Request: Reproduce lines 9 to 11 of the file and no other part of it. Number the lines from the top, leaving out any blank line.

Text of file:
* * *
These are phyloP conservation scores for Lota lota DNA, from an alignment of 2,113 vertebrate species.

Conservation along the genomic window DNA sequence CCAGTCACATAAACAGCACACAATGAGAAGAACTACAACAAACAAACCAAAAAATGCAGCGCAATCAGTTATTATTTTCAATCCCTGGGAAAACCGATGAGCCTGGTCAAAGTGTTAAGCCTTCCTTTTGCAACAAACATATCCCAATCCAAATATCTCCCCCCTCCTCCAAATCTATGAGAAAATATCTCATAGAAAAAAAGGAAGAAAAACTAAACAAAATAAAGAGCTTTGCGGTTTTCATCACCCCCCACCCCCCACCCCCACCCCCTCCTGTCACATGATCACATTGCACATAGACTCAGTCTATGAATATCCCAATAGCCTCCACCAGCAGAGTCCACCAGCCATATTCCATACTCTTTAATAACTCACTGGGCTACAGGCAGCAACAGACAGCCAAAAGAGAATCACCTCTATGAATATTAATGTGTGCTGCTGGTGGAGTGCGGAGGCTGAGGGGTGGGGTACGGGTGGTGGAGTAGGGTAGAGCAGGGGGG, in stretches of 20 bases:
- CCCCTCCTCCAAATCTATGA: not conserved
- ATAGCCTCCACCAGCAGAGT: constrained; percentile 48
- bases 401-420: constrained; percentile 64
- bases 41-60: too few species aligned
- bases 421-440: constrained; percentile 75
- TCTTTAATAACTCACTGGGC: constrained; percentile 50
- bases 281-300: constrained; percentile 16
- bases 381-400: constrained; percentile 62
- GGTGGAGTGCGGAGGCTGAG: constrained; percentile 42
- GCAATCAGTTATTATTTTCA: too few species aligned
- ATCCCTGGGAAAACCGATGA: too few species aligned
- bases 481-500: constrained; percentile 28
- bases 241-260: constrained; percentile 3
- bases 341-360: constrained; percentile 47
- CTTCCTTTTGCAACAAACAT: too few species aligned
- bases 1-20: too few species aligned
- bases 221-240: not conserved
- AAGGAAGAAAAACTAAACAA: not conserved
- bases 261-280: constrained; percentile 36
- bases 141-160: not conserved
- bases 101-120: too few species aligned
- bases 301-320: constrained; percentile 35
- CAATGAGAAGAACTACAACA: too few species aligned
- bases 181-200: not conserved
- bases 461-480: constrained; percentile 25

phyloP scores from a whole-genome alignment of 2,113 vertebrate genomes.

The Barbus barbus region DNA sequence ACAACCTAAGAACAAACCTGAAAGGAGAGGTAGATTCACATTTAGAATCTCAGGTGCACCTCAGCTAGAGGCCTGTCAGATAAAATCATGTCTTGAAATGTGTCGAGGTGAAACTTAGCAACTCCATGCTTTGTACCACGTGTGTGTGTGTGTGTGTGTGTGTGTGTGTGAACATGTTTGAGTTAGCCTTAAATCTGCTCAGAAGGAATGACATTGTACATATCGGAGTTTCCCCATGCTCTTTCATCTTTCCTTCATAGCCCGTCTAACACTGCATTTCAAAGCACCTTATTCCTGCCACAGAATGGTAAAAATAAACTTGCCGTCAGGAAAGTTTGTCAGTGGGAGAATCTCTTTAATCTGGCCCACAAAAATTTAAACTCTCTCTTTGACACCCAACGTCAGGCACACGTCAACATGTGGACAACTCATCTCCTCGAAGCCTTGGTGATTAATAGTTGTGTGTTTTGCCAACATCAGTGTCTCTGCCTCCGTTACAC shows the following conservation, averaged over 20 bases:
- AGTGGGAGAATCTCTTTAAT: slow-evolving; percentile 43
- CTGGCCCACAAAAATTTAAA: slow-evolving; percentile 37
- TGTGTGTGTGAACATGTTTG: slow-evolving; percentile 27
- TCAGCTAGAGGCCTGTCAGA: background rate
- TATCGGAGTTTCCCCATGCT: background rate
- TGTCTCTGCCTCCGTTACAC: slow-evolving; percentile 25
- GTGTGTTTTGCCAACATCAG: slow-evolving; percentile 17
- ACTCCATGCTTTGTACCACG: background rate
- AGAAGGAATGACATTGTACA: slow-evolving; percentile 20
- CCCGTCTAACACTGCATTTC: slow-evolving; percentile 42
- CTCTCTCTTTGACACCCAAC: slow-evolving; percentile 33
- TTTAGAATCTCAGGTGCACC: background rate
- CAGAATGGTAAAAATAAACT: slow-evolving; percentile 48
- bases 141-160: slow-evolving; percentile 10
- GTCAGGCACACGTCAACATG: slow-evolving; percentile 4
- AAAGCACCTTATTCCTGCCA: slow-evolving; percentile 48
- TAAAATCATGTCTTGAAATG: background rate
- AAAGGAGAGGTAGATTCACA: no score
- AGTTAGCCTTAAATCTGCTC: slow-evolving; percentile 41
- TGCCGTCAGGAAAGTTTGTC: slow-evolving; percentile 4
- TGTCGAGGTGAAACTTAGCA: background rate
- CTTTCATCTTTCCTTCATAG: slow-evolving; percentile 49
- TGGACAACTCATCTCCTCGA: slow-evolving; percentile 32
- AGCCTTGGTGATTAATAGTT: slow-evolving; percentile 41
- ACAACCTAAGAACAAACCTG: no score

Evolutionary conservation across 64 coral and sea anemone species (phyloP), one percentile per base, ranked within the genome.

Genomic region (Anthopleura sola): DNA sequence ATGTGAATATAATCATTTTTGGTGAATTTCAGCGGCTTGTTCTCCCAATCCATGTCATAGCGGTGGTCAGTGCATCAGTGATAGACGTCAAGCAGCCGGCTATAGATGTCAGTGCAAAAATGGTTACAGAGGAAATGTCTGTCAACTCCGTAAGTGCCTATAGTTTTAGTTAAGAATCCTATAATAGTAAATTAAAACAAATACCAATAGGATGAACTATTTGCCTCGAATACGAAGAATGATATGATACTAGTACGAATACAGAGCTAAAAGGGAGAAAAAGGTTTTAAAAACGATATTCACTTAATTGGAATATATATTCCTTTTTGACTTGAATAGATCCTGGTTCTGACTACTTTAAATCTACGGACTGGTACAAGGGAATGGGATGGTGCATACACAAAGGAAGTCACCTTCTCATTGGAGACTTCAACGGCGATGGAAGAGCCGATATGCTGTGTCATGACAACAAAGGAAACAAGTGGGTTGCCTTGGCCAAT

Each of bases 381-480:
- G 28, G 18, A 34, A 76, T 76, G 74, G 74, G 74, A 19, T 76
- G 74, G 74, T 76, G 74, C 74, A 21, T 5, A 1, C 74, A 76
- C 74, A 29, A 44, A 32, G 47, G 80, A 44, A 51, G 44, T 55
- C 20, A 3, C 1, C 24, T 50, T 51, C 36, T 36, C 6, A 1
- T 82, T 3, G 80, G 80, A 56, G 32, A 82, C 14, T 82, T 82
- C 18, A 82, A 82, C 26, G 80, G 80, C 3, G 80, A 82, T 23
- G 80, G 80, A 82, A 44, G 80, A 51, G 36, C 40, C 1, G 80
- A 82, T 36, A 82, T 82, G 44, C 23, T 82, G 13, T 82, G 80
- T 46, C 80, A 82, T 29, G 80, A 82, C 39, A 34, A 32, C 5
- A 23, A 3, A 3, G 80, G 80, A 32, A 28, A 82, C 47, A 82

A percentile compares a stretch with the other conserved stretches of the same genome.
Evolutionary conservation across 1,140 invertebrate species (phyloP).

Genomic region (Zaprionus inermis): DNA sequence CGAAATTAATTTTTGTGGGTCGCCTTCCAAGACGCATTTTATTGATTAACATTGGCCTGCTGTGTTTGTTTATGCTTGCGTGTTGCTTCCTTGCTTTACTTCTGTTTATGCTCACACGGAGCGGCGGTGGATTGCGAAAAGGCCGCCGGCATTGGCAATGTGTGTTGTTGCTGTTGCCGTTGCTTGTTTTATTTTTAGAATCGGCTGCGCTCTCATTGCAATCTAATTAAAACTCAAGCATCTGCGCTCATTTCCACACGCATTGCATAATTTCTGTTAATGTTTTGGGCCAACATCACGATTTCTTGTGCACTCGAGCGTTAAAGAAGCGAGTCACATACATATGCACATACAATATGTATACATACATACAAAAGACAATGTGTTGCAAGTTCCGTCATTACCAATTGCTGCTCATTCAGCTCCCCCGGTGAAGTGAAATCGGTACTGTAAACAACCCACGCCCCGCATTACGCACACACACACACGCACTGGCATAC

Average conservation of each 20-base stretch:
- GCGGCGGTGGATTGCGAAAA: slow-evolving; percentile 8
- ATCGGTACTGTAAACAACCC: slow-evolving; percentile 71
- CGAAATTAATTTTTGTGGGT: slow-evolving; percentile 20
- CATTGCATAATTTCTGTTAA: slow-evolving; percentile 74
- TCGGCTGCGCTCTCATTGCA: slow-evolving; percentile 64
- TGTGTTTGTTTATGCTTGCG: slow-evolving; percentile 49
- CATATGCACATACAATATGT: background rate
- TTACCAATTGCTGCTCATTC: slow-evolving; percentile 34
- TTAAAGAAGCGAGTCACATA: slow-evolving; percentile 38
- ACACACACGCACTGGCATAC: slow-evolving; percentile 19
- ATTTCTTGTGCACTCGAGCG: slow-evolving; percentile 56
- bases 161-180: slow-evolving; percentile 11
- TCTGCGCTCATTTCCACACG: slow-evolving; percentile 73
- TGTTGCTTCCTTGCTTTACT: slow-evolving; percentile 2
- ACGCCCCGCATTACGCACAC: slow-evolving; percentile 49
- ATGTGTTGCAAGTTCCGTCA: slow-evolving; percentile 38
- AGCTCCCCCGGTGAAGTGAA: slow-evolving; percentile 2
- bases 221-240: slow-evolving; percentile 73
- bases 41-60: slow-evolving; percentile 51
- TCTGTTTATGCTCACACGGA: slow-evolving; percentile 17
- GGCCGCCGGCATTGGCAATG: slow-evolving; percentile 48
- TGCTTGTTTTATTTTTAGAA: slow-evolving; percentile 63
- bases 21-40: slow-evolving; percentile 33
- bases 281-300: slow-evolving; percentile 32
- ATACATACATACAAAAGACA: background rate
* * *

- bases 281-300: constrained; percentile 16
- bases 381-400: constrained; percentile 62
- GGTGGAGTGCGGAGGCTGAG: constrained; percentile 42